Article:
Students faced anxiety, but remained resilient in pandemic: study

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Calgary schools are vowing to be extra vigilant in supporting student mental health this fall after a University of Calgary survey showed teens suffered “significant social and academic losses” during the pandemic.

According to the COVID-19 and Student Well Being Study, which collected data across Alberta’s four metro districts, students aged 12 to 18 faced rising stress and anxiety peaking this past spring, particularly with the constant back and forth of in-person and online learning.

But, according to Kelly Dean Schwartz, who led the U of C’s research, most of the 1,500 students surveyed also found multiple ways to get support and maintained a consistent level of resiliency.

“Overwhelmingly we found the majority of students, 70 plus per cent, were handling stress well, were finding solid support through caregivers, peers and teachers,” said Schwartz, an associate professor at U of C’s Werklund School of Education in the applied child psychology program.

“Overall, resiliency factors stayed stable. And that’s a testament to parents, families and teachers who went way overboard in being attuned to kids and their needs.”

Still, the data showed stress levels among students did exceed the “critical cutoff” for adolescents, where stress significantly increased from September 2020 to June 2021.

At the start of the year, 22 per cent of students faced stress, but by the end of the year, up to 30 per cent of those surveyed had stress that interfered with daily routines, like sleeping, eating, or extracurricular activity.

Schwartz explained that exceeding the critical cutoff can also mean students are facing so much stress they may need such outside supports as counselling in some situations.

“A lot of the students’ frustration was having to move from in-person to online learning, changing expectations, and not having access to available supports.

“The key difference was available and accessible — you can have support that’s available, but it may not be readily accessible.”

Schwartz explained older, high school-aged students faced the most stress academically, worrying about achieving grades high enough to meet post-secondary requirements.

But most importantly, Schwartz said, when students reconvene in the fall, the fallout of the pandemic will still be evident, and school boards will have to be closely in tune with student need.

“The residue of this pandemic could be that we have students who have been managing OK, but now as life returns to pre-pandemic norms, there are still expectations socially and academically.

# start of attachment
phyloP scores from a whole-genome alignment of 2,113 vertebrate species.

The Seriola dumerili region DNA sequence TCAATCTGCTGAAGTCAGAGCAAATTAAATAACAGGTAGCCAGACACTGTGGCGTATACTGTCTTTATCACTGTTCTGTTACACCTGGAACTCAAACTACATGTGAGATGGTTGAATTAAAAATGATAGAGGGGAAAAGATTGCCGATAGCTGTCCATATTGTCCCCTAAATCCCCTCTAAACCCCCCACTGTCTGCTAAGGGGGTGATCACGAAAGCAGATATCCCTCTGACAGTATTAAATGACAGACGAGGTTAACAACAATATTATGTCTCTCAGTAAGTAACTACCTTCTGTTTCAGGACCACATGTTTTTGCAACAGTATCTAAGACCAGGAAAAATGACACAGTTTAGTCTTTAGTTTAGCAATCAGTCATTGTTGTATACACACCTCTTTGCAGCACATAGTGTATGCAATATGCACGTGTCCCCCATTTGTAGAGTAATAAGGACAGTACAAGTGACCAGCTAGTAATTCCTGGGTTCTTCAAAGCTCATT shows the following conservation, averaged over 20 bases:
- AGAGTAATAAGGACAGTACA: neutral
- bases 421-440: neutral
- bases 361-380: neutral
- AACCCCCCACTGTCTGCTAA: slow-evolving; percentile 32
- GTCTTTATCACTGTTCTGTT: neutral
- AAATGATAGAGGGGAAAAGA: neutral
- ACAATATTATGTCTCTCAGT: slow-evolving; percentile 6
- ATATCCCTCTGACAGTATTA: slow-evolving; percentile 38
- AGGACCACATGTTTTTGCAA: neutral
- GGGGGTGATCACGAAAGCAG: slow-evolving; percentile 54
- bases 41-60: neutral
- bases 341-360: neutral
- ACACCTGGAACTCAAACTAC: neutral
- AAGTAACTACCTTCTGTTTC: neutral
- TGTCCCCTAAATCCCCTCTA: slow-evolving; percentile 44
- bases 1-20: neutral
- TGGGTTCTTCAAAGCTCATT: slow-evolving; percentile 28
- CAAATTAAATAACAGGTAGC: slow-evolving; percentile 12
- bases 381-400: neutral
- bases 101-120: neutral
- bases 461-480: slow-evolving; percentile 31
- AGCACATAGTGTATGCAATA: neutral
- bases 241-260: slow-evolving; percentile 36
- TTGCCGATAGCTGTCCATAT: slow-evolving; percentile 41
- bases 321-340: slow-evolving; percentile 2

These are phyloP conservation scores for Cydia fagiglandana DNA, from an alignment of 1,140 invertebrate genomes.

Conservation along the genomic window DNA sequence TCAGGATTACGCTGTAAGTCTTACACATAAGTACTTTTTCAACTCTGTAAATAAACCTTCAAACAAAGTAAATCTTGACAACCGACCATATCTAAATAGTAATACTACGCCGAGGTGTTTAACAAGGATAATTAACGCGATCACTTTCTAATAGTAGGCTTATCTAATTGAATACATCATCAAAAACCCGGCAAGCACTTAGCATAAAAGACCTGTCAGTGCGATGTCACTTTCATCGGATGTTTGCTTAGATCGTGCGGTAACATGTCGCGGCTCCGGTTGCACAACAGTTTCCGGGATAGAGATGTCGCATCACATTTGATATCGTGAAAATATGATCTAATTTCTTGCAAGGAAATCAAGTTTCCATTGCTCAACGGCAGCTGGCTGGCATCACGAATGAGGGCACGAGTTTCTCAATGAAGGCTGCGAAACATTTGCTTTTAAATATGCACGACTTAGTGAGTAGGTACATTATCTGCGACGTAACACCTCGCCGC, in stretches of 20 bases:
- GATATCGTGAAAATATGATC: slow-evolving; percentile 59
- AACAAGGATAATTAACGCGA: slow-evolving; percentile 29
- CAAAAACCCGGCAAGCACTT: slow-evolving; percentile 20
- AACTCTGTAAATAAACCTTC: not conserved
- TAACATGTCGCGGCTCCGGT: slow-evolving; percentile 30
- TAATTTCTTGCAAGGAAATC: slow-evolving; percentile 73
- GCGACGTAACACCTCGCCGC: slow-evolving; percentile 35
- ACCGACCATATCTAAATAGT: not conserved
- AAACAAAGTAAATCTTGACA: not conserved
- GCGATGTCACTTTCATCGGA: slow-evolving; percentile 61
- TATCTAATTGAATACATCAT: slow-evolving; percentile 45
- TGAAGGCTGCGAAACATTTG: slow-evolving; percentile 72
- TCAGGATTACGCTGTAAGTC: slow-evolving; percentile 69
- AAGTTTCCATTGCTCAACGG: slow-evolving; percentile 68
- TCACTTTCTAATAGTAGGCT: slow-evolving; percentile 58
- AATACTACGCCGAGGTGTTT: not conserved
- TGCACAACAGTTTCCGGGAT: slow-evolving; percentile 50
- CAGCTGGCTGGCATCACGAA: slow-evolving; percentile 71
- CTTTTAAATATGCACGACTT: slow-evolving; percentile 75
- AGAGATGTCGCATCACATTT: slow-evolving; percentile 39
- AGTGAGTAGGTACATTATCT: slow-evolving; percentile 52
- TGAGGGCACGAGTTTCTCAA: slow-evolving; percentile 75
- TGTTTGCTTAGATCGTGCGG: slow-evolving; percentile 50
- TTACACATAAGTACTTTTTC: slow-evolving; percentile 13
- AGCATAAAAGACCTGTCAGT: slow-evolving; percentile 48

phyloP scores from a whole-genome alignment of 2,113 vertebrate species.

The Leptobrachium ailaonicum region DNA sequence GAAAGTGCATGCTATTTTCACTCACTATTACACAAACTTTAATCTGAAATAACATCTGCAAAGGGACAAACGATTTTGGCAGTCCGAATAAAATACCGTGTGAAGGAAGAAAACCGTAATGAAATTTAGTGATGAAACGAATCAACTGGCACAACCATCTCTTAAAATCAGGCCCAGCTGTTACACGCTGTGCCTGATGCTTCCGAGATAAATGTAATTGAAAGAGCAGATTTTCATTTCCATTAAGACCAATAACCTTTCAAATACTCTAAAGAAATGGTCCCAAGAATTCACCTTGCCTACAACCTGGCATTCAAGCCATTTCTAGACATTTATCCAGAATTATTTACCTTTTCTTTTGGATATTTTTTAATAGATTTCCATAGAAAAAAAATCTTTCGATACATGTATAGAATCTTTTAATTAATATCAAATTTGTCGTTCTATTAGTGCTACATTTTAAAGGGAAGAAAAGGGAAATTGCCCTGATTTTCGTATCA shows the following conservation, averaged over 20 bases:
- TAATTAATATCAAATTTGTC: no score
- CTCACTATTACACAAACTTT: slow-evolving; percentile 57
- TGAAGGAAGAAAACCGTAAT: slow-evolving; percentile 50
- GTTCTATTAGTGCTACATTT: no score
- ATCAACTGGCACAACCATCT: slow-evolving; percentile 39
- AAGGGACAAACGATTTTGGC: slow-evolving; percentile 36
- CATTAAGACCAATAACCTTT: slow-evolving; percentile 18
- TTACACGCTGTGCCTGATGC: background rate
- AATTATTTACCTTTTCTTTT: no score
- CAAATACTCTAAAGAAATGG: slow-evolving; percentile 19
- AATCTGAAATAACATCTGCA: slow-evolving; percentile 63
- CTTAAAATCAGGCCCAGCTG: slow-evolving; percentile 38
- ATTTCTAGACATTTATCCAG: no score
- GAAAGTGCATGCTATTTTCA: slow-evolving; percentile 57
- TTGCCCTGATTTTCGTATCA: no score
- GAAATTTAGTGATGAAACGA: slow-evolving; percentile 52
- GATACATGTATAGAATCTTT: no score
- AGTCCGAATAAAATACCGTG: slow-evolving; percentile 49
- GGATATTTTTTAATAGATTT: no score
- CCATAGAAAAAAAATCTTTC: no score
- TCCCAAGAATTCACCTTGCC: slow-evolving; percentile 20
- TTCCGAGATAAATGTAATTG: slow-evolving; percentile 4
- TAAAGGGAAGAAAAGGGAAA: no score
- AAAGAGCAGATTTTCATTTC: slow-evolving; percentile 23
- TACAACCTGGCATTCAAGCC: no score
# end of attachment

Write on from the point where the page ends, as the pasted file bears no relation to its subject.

“That doesn’t mean less stress, in many cases it could mean more stress.”

Joanne Pitman, superintendent for school improvement at the Calgary Board of Education, said staff will be extra vigilant over the first few weeks of school to watch how students are adjusting.

Teachers and school staff, she added, will also ensure families are aware of available resources to support mental health from peer supports and counselling within schools to community supports and health services in more severe circumstances.

“We’ll be working closely with all of our school to ensure teachers have those universal tools,” Pitman said.

“We need to make sure our families and our students and staff are all clear on how to access which support.

“But we also need to ensure we don’t enter school at a deficit, that it is not a panic, and that it is a celebration.”

Andrea Holowka, superintendent learning services at the Calgary Catholic School District, agreed teachers need to pay close attention to students, a sort of “watchful waiting” to see how they adjust in the first few days and weeks.

“We have a lot of students who have been online for a year, or longer. And this fall will be the first time anyone has laid eyes on them outside of their family for quite some time.

“So our teachers need to keep a very watchful eye, and be prepared to triage needs appropriately.”

Meanwhile, the province is also collecting data around student well-being this summer through a series of surveys and telephone town halls this month.

The Child and Youth Well Being Review is part of a government effort to explore new ways to support students whose mental health was impacted by the pandemic.

Albertans are invited to share their stories next Thursday and Friday evening, or take the survey through this link:

https://www.alberta.ca/child-and-youth-well-being-review.aspx

Schwartz is among a collection of experts on the provincial panel which includes researchers, educators, health care professionals, and mental health experts, who will sort through the responses and make recommendations.

“We’ve got the resources, we may just need to reposition them, or do something creative.

“But it needs to involve change, and new access, so that help doesn’t involve sitting in an emergency room at 10 o’clock on a Friday night.”

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